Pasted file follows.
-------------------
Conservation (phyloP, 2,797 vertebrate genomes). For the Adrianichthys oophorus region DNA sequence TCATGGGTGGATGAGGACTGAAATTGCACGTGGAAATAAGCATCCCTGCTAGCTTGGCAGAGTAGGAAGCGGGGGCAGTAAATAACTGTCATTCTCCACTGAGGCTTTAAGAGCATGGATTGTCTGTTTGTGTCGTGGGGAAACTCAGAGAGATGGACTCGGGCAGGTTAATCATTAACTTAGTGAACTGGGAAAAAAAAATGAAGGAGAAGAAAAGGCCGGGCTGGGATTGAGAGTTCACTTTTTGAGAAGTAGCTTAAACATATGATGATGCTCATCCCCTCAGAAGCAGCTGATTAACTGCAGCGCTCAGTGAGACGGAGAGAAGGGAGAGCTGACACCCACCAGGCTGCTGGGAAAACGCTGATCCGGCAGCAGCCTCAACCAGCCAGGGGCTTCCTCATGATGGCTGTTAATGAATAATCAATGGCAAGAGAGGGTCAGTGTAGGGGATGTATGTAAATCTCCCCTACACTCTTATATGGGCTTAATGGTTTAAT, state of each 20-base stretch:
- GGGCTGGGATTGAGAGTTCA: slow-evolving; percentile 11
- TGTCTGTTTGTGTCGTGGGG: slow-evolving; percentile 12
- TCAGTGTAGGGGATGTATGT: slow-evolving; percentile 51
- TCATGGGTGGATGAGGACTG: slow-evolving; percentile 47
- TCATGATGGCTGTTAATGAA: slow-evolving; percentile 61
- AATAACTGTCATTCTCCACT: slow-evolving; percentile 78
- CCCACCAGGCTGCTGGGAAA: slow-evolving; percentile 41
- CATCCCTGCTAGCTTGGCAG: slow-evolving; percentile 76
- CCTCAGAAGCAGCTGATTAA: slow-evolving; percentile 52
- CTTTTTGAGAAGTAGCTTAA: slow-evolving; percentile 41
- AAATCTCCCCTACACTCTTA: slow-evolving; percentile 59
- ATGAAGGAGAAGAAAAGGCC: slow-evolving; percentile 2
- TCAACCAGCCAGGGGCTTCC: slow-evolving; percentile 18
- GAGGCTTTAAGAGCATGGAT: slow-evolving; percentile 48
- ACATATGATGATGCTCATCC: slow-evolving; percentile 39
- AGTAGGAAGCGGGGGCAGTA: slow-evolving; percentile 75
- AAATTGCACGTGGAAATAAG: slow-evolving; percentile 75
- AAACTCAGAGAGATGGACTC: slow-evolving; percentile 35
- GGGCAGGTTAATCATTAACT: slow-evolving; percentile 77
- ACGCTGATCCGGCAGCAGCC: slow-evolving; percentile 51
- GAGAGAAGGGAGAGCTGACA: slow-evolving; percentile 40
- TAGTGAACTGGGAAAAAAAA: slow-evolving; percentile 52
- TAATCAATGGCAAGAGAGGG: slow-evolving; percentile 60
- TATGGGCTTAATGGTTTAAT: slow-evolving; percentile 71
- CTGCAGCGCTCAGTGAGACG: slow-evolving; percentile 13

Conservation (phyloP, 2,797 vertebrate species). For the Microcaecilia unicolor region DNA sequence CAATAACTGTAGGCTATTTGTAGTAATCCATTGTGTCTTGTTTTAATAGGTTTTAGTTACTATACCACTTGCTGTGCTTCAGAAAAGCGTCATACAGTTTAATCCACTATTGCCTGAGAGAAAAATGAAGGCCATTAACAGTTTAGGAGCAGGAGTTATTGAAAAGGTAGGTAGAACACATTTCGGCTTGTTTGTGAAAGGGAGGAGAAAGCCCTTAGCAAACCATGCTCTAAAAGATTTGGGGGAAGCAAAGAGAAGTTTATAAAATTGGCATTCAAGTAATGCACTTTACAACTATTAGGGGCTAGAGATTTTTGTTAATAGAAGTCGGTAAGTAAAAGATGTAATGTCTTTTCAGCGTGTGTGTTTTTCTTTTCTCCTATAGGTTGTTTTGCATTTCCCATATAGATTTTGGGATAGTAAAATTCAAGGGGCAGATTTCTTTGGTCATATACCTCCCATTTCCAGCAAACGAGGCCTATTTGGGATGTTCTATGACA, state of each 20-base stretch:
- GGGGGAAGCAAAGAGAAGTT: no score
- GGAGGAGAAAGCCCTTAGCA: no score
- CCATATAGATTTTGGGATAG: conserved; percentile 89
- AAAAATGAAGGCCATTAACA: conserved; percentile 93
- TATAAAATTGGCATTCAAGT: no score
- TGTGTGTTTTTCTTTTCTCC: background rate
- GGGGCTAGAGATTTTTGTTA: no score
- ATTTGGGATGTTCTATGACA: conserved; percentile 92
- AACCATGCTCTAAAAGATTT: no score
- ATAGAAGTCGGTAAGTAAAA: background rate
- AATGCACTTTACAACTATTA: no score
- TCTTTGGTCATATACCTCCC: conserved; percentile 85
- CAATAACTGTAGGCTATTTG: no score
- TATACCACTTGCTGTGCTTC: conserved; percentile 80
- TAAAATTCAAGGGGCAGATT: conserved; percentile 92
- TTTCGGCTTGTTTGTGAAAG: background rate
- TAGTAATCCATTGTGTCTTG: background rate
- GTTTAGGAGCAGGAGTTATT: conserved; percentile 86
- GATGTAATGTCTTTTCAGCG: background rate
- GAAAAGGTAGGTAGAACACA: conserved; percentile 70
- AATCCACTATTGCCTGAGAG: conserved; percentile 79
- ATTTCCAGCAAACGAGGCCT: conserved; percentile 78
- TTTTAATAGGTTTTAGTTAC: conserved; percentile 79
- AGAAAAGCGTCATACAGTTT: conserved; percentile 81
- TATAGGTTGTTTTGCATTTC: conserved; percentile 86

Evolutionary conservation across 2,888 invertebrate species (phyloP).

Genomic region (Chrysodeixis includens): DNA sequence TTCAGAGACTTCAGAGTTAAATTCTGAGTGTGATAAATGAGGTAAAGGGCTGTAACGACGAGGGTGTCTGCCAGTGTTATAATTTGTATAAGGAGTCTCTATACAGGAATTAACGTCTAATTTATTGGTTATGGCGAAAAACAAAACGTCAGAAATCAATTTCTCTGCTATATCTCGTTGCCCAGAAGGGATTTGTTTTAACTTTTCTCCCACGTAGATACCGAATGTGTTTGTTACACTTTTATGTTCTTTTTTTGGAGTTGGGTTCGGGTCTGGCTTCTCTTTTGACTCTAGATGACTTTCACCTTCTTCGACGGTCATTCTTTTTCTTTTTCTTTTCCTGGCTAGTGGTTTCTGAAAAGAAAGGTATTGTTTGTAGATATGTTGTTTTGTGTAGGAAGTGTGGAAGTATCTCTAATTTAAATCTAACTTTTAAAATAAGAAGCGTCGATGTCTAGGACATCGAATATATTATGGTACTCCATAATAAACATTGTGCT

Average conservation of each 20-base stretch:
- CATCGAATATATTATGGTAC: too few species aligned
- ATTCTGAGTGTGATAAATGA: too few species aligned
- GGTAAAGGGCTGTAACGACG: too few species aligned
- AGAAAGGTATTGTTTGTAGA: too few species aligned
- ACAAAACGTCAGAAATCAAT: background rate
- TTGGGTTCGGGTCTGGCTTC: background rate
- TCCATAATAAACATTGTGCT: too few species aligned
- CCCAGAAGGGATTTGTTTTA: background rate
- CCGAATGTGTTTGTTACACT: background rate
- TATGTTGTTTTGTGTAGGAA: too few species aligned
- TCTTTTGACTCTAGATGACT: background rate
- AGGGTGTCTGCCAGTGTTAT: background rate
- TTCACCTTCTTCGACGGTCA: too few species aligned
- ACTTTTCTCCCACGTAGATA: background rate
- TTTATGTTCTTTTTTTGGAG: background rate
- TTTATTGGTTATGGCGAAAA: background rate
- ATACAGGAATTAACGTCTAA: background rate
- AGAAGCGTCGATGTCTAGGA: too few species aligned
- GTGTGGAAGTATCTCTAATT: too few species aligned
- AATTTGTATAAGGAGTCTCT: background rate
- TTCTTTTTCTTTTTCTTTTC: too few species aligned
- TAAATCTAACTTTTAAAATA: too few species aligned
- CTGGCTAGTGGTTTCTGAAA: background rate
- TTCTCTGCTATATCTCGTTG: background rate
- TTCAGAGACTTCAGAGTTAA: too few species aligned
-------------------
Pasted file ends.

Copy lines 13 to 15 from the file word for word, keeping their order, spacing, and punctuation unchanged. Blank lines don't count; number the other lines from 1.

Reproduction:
- ATGAAGGAGAAGAAAAGGCC: slow-evolving; percentile 2
- TCAACCAGCCAGGGGCTTCC: slow-evolving; percentile 18
- GAGGCTTTAAGAGCATGGAT: slow-evolving; percentile 48